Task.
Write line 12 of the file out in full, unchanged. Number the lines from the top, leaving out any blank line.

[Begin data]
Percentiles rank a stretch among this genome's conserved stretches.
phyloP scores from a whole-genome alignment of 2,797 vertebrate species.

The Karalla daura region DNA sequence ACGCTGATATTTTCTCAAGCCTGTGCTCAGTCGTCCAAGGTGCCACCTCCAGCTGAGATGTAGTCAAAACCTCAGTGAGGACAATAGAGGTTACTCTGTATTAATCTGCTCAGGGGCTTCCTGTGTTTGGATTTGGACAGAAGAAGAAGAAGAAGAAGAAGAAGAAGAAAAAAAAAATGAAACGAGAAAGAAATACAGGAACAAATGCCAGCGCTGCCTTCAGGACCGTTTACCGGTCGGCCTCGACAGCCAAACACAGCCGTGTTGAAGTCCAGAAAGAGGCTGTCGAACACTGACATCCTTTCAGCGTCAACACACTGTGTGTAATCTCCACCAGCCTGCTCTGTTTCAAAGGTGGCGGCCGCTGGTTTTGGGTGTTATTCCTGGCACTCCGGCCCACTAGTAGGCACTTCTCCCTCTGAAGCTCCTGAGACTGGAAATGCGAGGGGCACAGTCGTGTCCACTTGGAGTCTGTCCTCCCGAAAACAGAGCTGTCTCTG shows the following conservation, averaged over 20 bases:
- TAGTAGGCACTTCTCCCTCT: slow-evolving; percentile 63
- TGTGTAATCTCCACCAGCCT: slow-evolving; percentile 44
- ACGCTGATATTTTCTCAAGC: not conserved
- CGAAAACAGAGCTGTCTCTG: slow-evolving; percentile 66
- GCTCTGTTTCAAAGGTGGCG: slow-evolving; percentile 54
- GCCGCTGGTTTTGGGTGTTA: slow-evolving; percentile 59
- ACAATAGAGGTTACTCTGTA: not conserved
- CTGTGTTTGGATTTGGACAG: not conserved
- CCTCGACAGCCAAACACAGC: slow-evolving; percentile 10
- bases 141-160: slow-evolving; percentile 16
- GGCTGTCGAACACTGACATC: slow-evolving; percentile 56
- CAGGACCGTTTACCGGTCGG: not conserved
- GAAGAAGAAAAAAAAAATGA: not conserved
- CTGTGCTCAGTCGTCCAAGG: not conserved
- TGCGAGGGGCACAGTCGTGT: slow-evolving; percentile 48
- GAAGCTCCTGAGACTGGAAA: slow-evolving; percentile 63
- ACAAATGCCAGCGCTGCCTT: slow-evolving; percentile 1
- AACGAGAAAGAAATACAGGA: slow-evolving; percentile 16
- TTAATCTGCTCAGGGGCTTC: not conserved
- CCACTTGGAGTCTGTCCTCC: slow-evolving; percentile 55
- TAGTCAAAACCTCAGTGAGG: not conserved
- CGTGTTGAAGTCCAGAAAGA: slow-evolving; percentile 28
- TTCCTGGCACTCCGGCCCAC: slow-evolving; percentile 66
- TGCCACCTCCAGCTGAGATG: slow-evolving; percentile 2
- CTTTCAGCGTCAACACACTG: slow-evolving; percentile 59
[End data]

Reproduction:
- CCTCGACAGCCAAACACAGC: slow-evolving; percentile 10